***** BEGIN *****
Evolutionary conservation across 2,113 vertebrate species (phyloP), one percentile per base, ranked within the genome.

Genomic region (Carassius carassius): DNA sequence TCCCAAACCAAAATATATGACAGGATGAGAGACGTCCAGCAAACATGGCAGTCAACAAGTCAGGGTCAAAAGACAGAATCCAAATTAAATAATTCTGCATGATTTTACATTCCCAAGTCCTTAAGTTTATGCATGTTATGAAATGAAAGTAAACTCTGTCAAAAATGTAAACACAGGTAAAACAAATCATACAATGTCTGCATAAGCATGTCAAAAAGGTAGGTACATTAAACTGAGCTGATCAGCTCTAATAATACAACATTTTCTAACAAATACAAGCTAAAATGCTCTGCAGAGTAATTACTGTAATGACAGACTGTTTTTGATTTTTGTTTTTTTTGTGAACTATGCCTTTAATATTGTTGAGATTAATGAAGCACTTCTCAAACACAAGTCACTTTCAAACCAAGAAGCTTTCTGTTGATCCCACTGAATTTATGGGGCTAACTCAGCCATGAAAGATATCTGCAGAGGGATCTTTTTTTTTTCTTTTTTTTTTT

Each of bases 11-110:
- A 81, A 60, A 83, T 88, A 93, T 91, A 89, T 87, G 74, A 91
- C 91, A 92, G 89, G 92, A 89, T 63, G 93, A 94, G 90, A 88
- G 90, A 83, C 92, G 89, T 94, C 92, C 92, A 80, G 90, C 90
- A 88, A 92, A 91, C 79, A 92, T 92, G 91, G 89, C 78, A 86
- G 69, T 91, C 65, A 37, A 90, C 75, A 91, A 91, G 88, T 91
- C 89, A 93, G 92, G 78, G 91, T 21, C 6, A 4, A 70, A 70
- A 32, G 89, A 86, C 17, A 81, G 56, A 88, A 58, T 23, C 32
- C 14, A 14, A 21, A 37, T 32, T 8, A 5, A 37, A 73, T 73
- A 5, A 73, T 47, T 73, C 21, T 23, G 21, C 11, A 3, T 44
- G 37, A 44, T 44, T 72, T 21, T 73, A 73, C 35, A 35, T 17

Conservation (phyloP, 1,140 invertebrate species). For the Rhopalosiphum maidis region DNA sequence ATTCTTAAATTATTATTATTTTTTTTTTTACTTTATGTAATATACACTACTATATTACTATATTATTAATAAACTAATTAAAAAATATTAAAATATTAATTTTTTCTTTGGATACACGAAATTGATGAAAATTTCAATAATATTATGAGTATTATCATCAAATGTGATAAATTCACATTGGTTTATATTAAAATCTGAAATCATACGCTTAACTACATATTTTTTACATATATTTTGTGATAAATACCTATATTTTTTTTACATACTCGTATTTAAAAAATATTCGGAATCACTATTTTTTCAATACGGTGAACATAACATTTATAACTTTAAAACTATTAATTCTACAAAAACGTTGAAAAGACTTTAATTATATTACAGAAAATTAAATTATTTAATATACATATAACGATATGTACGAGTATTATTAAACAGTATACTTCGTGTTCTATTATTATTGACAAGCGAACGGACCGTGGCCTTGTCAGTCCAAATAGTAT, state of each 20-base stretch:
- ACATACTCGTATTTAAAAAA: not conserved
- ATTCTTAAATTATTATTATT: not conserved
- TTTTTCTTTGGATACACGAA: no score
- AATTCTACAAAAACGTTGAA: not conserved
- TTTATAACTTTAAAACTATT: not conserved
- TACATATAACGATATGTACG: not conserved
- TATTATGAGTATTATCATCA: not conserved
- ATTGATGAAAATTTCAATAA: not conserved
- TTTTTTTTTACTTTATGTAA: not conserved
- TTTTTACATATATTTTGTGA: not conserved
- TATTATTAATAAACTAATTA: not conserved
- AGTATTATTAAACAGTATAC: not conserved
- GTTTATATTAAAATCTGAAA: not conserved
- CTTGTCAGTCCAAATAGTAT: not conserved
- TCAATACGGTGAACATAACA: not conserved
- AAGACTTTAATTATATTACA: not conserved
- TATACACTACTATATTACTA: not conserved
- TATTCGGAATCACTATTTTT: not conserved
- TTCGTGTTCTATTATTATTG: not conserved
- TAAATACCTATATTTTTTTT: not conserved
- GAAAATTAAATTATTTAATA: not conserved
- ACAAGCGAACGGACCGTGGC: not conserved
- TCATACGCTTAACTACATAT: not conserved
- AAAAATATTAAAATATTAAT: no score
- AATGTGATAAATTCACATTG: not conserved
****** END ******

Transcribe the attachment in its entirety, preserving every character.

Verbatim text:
Evolutionary conservation across 2,113 vertebrate species (phyloP), one percentile per base, ranked within the genome.

Genomic region (Carassius carassius): DNA sequence TCCCAAACCAAAATATATGACAGGATGAGAGACGTCCAGCAAACATGGCAGTCAACAAGTCAGGGTCAAAAGACAGAATCCAAATTAAATAATTCTGCATGATTTTACATTCCCAAGTCCTTAAGTTTATGCATGTTATGAAATGAAAGTAAACTCTGTCAAAAATGTAAACACAGGTAAAACAAATCATACAATGTCTGCATAAGCATGTCAAAAAGGTAGGTACATTAAACTGAGCTGATCAGCTCTAATAATACAACATTTTCTAACAAATACAAGCTAAAATGCTCTGCAGAGTAATTACTGTAATGACAGACTGTTTTTGATTTTTGTTTTTTTTGTGAACTATGCCTTTAATATTGTTGAGATTAATGAAGCACTTCTCAAACACAAGTCACTTTCAAACCAAGAAGCTTTCTGTTGATCCCACTGAATTTATGGGGCTAACTCAGCCATGAAAGATATCTGCAGAGGGATCTTTTTTTTTTCTTTTTTTTTTT

Each of bases 11-110:
- A 81, A 60, A 83, T 88, A 93, T 91, A 89, T 87, G 74, A 91
- C 91, A 92, G 89, G 92, A 89, T 63, G 93, A 94, G 90, A 88
- G 90, A 83, C 92, G 89, T 94, C 92, C 92, A 80, G 90, C 90
- A 88, A 92, A 91, C 79, A 92, T 92, G 91, G 89, C 78, A 86
- G 69, T 91, C 65, A 37, A 90, C 75, A 91, A 91, G 88, T 91
- C 89, A 93, G 92, G 78, G 91, T 21, C 6, A 4, A 70, A 70
- A 32, G 89, A 86, C 17, A 81, G 56, A 88, A 58, T 23, C 32
- C 14, A 14, A 21, A 37, T 32, T 8, A 5, A 37, A 73, T 73
- A 5, A 73, T 47, T 73, C 21, T 23, G 21, C 11, A 3, T 44
- G 37, A 44, T 44, T 72, T 21, T 73, A 73, C 35, A 35, T 17

Conservation (phyloP, 1,140 invertebrate species). For the Rhopalosiphum maidis region DNA sequence ATTCTTAAATTATTATTATTTTTTTTTTTACTTTATGTAATATACACTACTATATTACTATATTATTAATAAACTAATTAAAAAATATTAAAATATTAATTTTTTCTTTGGATACACGAAATTGATGAAAATTTCAATAATATTATGAGTATTATCATCAAATGTGATAAATTCACATTGGTTTATATTAAAATCTGAAATCATACGCTTAACTACATATTTTTTACATATATTTTGTGATAAATACCTATATTTTTTTTACATACTCGTATTTAAAAAATATTCGGAATCACTATTTTTTCAATACGGTGAACATAACATTTATAACTTTAAAACTATTAATTCTACAAAAACGTTGAAAAGACTTTAATTATATTACAGAAAATTAAATTATTTAATATACATATAACGATATGTACGAGTATTATTAAACAGTATACTTCGTGTTCTATTATTATTGACAAGCGAACGGACCGTGGCCTTGTCAGTCCAAATAGTAT, state of each 20-base stretch:
- ACATACTCGTATTTAAAAAA: not conserved
- ATTCTTAAATTATTATTATT: not conserved
- TTTTTCTTTGGATACACGAA: no score
- AATTCTACAAAAACGTTGAA: not conserved
- TTTATAACTTTAAAACTATT: not conserved
- TACATATAACGATATGTACG: not conserved
- TATTATGAGTATTATCATCA: not conserved
- ATTGATGAAAATTTCAATAA: not conserved
- TTTTTTTTTACTTTATGTAA: not conserved
- TTTTTACATATATTTTGTGA: not conserved
- TATTATTAATAAACTAATTA: not conserved
- AGTATTATTAAACAGTATAC: not conserved
- GTTTATATTAAAATCTGAAA: not conserved
- CTTGTCAGTCCAAATAGTAT: not conserved
- TCAATACGGTGAACATAACA: not conserved
- AAGACTTTAATTATATTACA: not conserved
- TATACACTACTATATTACTA: not conserved
- TATTCGGAATCACTATTTTT: not conserved
- TTCGTGTTCTATTATTATTG: not conserved
- TAAATACCTATATTTTTTTT: not conserved
- GAAAATTAAATTATTTAATA: not conserved
- ACAAGCGAACGGACCGTGGC: not conserved
- TCATACGCTTAACTACATAT: not conserved
- AAAAATATTAAAATATTAAT: no score
- AATGTGATAAATTCACATTG: not conserved